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Iger mentioned a few memorable moments from Walters long career: interviews with Sadat and Begin, Ronald Reagan, the Shah of Iran, Saddam Hussein, and the most watched news related program in history, her interview with Monica Lewinsky, seen by 74 million Americans. “No one in business will ever have a highlight reel as good as Barbara’s,” he concluded.

After mentioning her distinguished career at ABC News, Iger shared a personal anecdote. It was in 1976, a time when Iger was in a “very low” production job. He accidentally intruded into her dressing room as she was having her makeup applied. As he attempted a red-faced retreat, Walters put him at ease, even inquiring after his name. For the next year, Bob Iger said, she always called him by his name: Jim. As the audience laughed, Iger smiled, “Knowing Barbara, her heart was in the right place.”

In accepting her award, Walters began, “Oh Jim! Thanks so much! To be able to walk out with Jim and Mickey. Who could have more?” Walters first marveled at the company she was joining. “Nobody ever thinks of themselves as a legend,” she said. Walters pointed out that although Bob Iger had joined ABC two years before she had, both were still with the company, and both had grown in their roles.


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Walters went on to speak of Anne Sweeney, the current President of ABC. Originally hired as a page, Sweeney claimed that she had been told not to say hello to Barbara Walters unless she had first been spoken to. “I guess because even then I had visions of being a legend,” teased Walters. “Fortunately, even then, in those days I was nice to her. Thank God!”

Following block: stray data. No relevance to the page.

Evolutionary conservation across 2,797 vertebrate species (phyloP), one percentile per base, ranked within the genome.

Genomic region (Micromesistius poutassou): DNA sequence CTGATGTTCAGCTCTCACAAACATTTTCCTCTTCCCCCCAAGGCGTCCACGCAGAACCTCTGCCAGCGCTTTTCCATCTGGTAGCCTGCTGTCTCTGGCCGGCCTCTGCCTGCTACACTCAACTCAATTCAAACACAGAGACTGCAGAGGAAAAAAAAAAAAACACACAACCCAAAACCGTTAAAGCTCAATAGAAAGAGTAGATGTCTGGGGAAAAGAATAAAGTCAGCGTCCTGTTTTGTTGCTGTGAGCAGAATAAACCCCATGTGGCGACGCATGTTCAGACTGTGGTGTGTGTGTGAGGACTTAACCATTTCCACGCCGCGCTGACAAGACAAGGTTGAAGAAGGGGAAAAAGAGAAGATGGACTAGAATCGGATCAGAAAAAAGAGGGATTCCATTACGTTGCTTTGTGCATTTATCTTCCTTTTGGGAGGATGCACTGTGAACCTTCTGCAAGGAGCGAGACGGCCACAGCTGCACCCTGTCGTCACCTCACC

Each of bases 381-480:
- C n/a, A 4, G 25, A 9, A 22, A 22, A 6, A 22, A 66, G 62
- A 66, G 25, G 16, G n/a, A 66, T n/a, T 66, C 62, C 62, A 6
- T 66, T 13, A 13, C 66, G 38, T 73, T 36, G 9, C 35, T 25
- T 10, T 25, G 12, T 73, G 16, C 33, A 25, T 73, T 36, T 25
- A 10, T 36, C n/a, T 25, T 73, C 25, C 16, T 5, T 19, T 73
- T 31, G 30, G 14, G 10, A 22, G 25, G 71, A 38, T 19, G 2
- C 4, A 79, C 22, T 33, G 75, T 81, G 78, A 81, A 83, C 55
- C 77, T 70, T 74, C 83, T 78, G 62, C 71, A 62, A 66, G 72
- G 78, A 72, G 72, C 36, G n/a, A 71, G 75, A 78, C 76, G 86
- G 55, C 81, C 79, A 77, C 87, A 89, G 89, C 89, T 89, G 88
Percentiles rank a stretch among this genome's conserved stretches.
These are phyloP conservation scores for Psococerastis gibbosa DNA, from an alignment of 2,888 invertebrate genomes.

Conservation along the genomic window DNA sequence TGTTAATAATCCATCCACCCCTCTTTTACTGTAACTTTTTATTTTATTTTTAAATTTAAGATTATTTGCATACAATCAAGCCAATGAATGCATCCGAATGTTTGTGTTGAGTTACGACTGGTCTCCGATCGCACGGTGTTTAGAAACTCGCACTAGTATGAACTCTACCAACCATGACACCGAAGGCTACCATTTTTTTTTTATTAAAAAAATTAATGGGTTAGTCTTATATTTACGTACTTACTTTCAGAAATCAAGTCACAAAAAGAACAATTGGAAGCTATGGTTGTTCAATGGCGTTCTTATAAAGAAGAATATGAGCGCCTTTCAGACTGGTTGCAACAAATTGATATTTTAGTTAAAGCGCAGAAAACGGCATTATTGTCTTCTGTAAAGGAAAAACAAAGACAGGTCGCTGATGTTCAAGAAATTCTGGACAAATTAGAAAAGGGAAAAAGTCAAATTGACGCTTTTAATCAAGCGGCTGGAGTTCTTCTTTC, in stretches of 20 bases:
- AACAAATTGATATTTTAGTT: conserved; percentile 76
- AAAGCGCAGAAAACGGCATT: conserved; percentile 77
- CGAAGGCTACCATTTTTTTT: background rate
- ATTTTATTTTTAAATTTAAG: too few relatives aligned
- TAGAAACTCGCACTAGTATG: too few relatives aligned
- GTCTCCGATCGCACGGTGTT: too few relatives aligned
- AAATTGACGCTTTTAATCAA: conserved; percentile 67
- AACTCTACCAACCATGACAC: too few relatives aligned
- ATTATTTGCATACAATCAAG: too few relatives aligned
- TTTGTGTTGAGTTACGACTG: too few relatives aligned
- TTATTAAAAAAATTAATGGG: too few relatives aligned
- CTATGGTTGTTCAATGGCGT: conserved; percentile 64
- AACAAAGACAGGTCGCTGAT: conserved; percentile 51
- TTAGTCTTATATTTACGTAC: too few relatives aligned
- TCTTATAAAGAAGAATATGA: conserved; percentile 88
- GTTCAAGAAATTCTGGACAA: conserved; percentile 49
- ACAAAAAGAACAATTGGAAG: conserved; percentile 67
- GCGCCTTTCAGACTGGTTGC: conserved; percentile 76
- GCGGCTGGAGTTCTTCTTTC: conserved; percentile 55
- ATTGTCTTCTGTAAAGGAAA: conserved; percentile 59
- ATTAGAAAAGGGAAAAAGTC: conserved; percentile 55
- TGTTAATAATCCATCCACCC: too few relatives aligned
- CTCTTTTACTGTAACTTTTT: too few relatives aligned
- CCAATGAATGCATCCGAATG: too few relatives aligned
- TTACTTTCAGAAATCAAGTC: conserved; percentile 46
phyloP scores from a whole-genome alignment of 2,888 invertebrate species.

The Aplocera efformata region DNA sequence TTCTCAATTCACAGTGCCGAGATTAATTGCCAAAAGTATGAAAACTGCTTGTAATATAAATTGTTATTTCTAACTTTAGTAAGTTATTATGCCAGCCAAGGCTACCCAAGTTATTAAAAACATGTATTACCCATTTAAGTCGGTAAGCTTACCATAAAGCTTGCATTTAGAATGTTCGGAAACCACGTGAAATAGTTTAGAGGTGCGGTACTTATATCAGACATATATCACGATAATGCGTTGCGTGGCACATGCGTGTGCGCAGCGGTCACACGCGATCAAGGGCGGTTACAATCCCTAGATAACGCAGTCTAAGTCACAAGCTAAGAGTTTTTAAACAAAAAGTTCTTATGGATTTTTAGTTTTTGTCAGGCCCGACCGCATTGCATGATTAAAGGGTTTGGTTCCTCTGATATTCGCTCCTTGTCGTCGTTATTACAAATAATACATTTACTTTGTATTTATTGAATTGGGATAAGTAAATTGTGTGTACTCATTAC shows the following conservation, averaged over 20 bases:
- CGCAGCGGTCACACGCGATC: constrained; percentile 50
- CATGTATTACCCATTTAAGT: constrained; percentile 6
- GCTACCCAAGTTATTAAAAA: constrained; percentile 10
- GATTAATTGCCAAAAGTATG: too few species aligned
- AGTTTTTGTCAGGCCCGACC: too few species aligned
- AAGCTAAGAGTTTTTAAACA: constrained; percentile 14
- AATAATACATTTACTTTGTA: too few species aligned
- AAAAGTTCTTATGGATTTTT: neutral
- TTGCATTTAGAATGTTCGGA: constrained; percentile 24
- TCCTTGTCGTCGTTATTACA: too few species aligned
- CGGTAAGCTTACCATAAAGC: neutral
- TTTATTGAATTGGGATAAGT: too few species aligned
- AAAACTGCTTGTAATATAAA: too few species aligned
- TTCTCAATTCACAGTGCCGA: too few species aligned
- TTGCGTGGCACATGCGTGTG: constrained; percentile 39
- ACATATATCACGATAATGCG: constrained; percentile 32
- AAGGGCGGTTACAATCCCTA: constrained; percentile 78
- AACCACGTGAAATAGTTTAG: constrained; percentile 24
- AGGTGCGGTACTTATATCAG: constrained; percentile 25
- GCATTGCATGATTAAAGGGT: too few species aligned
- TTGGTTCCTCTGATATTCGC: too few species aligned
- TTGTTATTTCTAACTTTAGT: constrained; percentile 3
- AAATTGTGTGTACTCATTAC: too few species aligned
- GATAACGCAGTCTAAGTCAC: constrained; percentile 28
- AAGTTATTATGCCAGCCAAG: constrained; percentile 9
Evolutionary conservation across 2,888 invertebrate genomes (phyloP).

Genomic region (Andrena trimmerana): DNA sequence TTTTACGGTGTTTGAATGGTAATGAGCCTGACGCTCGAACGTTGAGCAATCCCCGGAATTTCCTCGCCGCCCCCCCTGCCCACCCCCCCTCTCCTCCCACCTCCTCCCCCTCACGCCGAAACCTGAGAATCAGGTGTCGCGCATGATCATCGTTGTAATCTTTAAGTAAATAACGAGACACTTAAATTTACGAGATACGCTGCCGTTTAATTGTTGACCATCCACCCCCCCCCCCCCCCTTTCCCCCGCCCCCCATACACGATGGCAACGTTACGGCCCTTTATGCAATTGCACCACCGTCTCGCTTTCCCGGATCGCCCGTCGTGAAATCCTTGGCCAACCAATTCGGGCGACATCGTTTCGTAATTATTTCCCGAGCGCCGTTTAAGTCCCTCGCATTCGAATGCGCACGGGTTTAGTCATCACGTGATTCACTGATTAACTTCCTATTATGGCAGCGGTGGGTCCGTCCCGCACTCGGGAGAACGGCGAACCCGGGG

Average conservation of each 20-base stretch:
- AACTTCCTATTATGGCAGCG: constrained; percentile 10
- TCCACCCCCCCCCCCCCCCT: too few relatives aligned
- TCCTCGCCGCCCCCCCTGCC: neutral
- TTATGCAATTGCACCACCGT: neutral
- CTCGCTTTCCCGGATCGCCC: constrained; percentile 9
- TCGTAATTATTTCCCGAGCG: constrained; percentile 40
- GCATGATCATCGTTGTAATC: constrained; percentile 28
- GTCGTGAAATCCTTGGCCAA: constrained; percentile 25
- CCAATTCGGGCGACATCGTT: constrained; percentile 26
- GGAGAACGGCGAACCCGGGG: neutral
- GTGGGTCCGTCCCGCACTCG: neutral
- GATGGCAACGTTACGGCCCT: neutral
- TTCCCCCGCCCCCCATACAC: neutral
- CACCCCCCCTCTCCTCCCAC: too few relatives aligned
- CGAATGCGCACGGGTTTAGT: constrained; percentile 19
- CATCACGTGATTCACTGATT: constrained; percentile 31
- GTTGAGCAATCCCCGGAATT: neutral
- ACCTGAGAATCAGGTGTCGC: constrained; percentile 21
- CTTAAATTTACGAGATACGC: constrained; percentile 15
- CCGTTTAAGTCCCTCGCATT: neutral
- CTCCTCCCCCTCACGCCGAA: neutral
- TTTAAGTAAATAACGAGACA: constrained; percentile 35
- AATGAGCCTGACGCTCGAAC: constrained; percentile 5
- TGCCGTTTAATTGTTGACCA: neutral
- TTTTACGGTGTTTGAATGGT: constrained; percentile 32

Sharing an anecdote from her autobiography, Audition, Walters spoke of her maternal grandmother. On her death bed, with her seven children gathered around, the lady claimed that she was a virgin. When it was gently pointed out that this just wasn’t possible, that she must have been with her husband at least seven times, she replied, “Yes, I know, but I never participated.” As the crowd laughed, Walters pointed out, “I have been participating for all these years at ABC, and believe me, it’s much more fun when you participate.”